Diets high in fiber can also help prevent and treat digestive conditions like constipation and diverticular disease.
Decreases the Risk of Certain Health Conditions
High Fiber Foods, Following a high-fiber diet could help reduce your risk of a number of health conditions, including colon cancer, heart disease, and type 2 diabetes.
Fiber is important for regulating intestinal inflammation, promoting a healthy body weight, and reducing cholesterol levels, all of which are critical for lowering disease risk.1 Study findings suggest that people with high fiber intake may have up to a 21% reduced risk of colon cancer compared to people with low fiber intake.
High Fiber Foods, What’s more, people who eat more fiber tend to live longer than people who follow low-fiber diets.
Promotes a Healthy Body Weight
Fiber helps you feel full and satisfied after eating, which could help you maintain a healthy body weight. Soluble fiber slows down your digestion and the absorption of nutrients, which helps you feel fuller for longer.
High Fiber Foods, A 2019 study that included 345 people found that, compared to all other dietary components, fiber intake was the strongest predictor of weight loss. Diets linked to healthy body weight like the Mediterranean diet and plant-based diets are high in fiber-rich foods like beans, vegetables, fruits, and nuts.
Having high cholesterol levels has been associated with an increased risk of heart disease. Fortunately, following a nutritious, high-fiber diet can help promote healthy blood lipid levels and protect your heart.
High Fiber Foods, Fiber helps decrease cholesterol absorption by the body and increases its excretion. This is why following a high-fiber diet has been shown to lower blood levels of cholesterol and reduce heart disease risk.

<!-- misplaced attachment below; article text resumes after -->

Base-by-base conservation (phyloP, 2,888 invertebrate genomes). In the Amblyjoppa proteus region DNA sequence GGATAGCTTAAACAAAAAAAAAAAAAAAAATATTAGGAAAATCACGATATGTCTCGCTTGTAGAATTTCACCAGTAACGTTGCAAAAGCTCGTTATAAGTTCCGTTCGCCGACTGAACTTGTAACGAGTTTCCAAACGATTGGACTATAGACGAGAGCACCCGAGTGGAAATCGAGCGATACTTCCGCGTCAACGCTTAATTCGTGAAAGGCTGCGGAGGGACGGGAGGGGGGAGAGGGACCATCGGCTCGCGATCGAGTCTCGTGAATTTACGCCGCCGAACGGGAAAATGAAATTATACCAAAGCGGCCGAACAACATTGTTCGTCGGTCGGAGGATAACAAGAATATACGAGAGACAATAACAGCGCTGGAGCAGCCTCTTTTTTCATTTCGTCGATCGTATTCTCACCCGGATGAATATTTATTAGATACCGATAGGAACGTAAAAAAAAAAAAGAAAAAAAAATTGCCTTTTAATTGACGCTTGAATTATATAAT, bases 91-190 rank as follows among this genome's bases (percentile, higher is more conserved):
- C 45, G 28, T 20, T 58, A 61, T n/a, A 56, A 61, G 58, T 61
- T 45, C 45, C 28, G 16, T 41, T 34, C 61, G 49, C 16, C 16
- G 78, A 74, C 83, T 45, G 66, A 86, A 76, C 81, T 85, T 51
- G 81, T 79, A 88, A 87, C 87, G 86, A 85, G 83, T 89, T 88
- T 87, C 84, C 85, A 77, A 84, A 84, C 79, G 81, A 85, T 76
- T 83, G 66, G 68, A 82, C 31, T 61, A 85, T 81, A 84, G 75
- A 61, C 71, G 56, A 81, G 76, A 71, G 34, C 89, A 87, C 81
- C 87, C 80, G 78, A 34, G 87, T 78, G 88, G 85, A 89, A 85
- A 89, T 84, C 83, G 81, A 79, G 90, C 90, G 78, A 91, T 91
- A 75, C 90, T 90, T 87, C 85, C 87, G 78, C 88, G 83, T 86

In a 2017 umbrella review of 31 meta-analyses, all of the included studies found significant reductions in coronary heart disease, stroke, and death from heart disease when comparing the highest versus lowest dietary fiber intake.
What Foods Are High in Fiber?
There are plenty of fiber-rich foods that suit most every dietary preference.
- Mashed sweet potato: 8.2 grams of fiber per cup
- Artichokes: 6.84 grams per medium-sized artichoke
- Brussels sprouts: 6 grams of fiber per cup
- Collard greens: 6 grams of fiber per cup
- Broccoli: 5.14 grams of fiber per cup
- Avocadoes: 13.5 grams of fiber per avocado
- Raspberries: 9.75 grams of fiber per cup
- Guava: 8.9 grams of fiber per cup
- Blackberries: 7.63 grams per cup
- Pear: 7.13 grams of fiber per cup
- Teff: 7 grams of fiber per cup
- Barley: 5.97 grams of fiber per cup
- Quinoa: 5.18 grams of fiber per cup
- Oats: 3.98 grams of fiber per cup
- Brown rice: 3.12 grams of fiber per cup
Nuts and seeds